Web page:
God’s word makes it very clear that we won’t bring any of those kinds of accomplishment with us into eternity. We won’t need to worry about impressing others in heaven with our clothes or figures. Nothing of material success, accomplishments, or even number of kids and grandkids will matter in eternity. The only things we’ll bring with us into heaven will be the attributes that God’s Holy Spirit have placed in our souls. And the only treasures we can attain there will be the spiritual treasures that we’ve built into eternity.

Not long after this event, my husband and I attended a 50th anniversary for Joni and Friends to honor our friend Joni Eareckson Tada. In many ways this was like a reunion for her as she reconnected with old friends and supporters. At the event I picked up one of her books, that I hadn’t yet read. It was Joni’s first book, “Joni, an Unforgettable Story”, and in it she talks about the kinds of things we’ll bring with us to heaven. “The only thing we can take with us to heaven,” she says, “is our character. Our character is all we have to determine what kind of a being we will be for all eternity. It’s what we are that will be tested by fire. Only the qualities of Christ in our character will remain.” (Chapter 15, page 174).

It also says in II Corinthians 4: 16 -18 (NIV), “Therefore do not lose heart. Though outwardly we are wasting away, yet inwardly we are being renewed day by day… So we fix our eyes not on what is seen. For what is seen is temporary, but what is unseen is eternal.” II Corinthians 5 goes on to say that in heaven we will “be clothed with our heavenly dwelling. His Spirit was given to us as a deposit guaranteeing what is to come.” (NIV)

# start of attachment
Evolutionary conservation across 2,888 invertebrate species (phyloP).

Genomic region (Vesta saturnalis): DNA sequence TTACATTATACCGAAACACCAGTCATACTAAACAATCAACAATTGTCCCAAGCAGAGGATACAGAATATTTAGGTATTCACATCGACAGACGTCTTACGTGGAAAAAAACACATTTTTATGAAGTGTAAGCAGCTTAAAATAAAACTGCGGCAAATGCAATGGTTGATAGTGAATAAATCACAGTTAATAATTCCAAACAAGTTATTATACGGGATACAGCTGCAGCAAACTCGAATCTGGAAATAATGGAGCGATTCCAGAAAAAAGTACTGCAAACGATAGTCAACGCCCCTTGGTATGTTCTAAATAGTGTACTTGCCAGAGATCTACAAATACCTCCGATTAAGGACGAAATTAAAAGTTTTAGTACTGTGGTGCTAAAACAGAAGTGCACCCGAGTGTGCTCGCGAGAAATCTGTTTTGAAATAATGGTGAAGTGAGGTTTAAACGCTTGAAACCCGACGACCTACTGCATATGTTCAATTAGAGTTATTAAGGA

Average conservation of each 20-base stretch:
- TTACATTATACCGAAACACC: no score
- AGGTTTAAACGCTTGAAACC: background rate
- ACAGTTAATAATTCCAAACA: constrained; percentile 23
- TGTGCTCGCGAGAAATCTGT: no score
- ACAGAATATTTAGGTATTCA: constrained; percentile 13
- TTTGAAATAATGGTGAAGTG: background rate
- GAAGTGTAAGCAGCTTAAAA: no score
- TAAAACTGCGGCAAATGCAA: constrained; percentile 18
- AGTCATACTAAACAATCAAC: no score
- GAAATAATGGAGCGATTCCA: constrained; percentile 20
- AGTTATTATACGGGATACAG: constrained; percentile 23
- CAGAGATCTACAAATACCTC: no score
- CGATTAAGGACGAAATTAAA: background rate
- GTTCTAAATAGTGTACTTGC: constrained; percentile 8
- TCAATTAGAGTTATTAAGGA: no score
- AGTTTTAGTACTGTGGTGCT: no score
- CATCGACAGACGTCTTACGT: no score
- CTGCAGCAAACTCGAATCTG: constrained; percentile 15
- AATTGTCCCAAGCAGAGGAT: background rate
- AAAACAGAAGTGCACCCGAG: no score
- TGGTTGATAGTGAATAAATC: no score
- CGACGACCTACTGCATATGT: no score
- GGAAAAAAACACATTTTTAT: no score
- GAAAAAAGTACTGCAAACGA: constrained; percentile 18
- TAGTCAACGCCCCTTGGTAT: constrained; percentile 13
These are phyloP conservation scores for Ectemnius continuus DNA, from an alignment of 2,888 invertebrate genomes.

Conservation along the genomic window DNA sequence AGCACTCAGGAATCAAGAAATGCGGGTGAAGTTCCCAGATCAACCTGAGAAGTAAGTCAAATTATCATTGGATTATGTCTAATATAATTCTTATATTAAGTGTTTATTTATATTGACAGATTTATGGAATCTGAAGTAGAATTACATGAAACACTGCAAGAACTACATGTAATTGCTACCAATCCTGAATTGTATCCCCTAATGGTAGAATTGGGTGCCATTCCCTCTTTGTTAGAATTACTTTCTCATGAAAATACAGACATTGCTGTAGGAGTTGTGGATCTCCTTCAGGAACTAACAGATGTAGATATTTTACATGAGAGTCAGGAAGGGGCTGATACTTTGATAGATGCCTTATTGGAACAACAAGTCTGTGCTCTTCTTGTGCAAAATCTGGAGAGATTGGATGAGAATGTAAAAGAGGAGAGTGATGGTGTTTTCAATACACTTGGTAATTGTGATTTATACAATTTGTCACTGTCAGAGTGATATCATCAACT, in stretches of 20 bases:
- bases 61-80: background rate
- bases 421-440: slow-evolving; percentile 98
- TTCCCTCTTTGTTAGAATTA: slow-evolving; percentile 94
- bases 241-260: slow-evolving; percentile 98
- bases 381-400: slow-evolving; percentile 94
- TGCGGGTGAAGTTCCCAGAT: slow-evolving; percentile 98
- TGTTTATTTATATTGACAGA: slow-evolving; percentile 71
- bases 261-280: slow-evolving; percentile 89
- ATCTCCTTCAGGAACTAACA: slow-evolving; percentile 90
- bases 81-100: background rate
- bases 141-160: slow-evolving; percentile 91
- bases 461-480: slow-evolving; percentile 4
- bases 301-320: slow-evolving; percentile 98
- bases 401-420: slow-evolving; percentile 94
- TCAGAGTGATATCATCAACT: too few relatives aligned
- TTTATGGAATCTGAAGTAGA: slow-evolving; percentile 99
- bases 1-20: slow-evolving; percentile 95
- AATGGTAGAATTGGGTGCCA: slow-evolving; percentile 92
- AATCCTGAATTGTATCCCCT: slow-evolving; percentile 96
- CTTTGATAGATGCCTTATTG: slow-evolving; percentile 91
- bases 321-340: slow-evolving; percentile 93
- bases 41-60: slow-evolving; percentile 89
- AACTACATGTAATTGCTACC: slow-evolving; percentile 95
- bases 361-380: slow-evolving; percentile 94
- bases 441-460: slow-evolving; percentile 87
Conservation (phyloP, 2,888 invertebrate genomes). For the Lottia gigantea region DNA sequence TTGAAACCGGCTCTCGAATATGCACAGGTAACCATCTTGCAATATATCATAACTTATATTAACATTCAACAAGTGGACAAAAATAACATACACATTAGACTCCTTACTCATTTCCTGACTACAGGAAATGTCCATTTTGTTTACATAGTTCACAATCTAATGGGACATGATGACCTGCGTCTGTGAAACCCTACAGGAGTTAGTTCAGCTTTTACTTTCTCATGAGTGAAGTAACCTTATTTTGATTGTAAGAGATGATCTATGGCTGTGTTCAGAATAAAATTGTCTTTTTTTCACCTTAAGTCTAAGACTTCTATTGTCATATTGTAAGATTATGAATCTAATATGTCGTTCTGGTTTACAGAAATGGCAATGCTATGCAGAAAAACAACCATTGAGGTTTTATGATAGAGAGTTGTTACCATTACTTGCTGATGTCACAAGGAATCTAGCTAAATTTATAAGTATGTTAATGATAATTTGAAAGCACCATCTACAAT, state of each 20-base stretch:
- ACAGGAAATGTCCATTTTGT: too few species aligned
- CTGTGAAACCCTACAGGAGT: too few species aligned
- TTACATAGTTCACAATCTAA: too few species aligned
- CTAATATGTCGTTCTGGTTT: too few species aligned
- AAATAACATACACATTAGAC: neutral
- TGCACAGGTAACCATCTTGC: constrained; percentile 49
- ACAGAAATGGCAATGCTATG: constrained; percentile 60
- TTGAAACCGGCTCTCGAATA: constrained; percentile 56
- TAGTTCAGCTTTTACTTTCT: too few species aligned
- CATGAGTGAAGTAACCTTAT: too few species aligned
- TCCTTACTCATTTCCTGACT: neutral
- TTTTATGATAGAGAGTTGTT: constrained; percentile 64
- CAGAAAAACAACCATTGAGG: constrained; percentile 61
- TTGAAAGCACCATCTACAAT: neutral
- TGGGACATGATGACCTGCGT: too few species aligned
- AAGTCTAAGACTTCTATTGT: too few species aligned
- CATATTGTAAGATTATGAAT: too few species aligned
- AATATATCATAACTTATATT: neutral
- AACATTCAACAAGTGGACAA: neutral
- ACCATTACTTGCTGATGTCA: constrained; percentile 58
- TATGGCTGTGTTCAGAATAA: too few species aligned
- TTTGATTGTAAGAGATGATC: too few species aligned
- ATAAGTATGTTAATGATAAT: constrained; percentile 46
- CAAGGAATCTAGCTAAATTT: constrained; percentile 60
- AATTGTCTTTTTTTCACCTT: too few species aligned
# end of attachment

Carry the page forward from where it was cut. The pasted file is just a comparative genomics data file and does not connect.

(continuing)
Wow! What a grand and hopeful word He has given us regarding our aging bodies. One day, we will have perfect, “heavenly clothes” to wear for eternity. Talk about the perfect dress!

Out of our large class of over 900, sadly about 143 were already deceased. Around 250 attended that night. I’m pretty sure that many of those who had passed away, never received the promised seal of salvation and a guarantee of a new and glorious body for all eternity. And so, much like my 50th, many of them won’t be attending that reunion either. I pray that many will be there and we can reconnect then. And, as Joni said, it will be the qualities and spirit of Christ in us that will shine through. It will be the good qualities of our personalities that were perfected by the Holy Spirit that will spark recognition when we get to that great eternal reunion. So, it may take awhile before we recognize each other in that great and classiest reunion of all, but we’ll have all of eternity to figure it out. And what a celebration that will be.

My husband and I at another kind of reunion—the 50th anniversary of Joni and Friends

A Blessing Indeed

It is good to celebrate together

         with friends and is a blessing indeed.

But even greater still to lift one another

         with helps and good deeds.

 

And when undergirded with prayer,

         ‘tis a chord of strength,